Adrian Yohanes Purnomo said...

@Lathdrinor,
I understand with your statement.
Generally:
Turko Mongol Y Hg C2-M217 and it's subrances VS Northern Han Chinese Y Hg O2-M122, M134 and M117.
Northern Han Chinese and Turko Mongol share a similar mtDNA Hg M8, CZ, C, Z, M11, G and D (M Type).
Northern Han Chinese MtDNA M8, CZ, C, Z, G, and D (mostly M Type) VS Southern Han Chinese mtDNA Hg M7 (M Type) Hg N9a, X"?", Y (N Type) Hg R11, B, R9 and F (N - R Type).
Northern Han Chinese and Southern Han Chinese have similar Y Hg O2-M122, JST00621, P201, M134 and M117. But:
North + Southern "Han" Chinese and Southeast Asian (Austroasiatic + Austronesia) have relatively less difference from the Y DNA because they share a common ancestors Y Hg NO*/K2a-M214 and O*-M175 with O's subrances: O1a-M119 (Aborigines Taiwanese, Nias People), O1b1-M95 (Vietnamese, Cambodian, Thai, Malaysian and Indonesians Malays like Javanese, Balinese, etc), O2-M122*, P201, P164, M7, M134 and M117 (Filipino, Burmese, Vietnamese, Micronesians, Polynesians, Sumatera people in Indonesia and Chinese Hmong Mien, Sino Tibetan (Huaxia) and Tibeto Burmese.
Southern Han Chinese and Southeastern Asian have similar mtDNA Hg M7, M9 and E (M Type), N9a and Y (N Type), R9, F, R11 and B (N - R Type).
Southern Han Chinese + Southeast Asian ancient ancestors, from Y Hg F*-M89 - K*-M9 - K2-M526 and K2a / NO*-M214 and mtDNA Hg N - R, except M7, have completely difference both Haplogroups with Turko Mongolic people Y Hg C2-M217, D1-M15, D2-M55 and D3 (Not the descendants from F*-M89) and mostly a descendants from mtDNA Macrohaplogroup M* except mtDNA Hg A, X an Y (N Type).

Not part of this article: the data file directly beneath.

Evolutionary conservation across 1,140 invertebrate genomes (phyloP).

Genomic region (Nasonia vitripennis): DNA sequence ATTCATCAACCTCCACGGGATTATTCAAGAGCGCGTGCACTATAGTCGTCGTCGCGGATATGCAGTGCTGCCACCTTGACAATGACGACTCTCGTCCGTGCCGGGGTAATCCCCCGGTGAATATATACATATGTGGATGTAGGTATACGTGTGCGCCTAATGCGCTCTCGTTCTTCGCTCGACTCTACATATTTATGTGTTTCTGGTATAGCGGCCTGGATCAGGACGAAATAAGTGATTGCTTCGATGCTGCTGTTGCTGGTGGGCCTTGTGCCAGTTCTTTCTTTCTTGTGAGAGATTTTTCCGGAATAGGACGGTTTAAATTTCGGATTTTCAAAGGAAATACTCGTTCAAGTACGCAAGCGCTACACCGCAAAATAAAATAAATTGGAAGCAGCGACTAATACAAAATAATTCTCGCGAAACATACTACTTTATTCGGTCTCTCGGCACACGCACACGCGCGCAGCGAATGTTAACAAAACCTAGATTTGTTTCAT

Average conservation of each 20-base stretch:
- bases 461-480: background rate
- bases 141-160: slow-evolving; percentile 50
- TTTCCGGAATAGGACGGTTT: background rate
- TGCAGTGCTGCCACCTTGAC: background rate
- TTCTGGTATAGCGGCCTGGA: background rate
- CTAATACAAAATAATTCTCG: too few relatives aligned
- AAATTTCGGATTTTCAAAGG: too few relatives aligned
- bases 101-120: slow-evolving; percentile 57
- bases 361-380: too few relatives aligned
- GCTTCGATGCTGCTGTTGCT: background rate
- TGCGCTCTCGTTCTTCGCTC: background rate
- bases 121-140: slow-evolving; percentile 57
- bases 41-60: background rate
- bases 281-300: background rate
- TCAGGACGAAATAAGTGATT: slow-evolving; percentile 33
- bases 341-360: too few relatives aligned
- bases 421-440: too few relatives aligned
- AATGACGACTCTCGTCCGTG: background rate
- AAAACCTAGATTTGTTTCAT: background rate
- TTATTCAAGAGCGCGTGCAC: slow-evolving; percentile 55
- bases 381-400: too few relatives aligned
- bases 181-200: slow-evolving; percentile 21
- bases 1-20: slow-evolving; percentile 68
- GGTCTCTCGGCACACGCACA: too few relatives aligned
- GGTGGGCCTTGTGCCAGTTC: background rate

It's not easy to determine a Far East Asian Autosomal Ethnic DNA because a Northeast Asians like Mongolian, Khakkasian, Altaian, The Kazakhs, etc have small amount 5 - 15% Western Eurasians DNA while Southeast Asians especially The Philipphines have around 5 - 35% of Southwest Asian, Europeans, Oceanian and even Native American DNA. But Chinese, Japanese, Korean, Vietnamese, Laotian, Cambodian and Thai people doesn't have or less than 2% West Eurasians, Africans, Pygmies, Native Americans and Oceanian Autosomal DNA.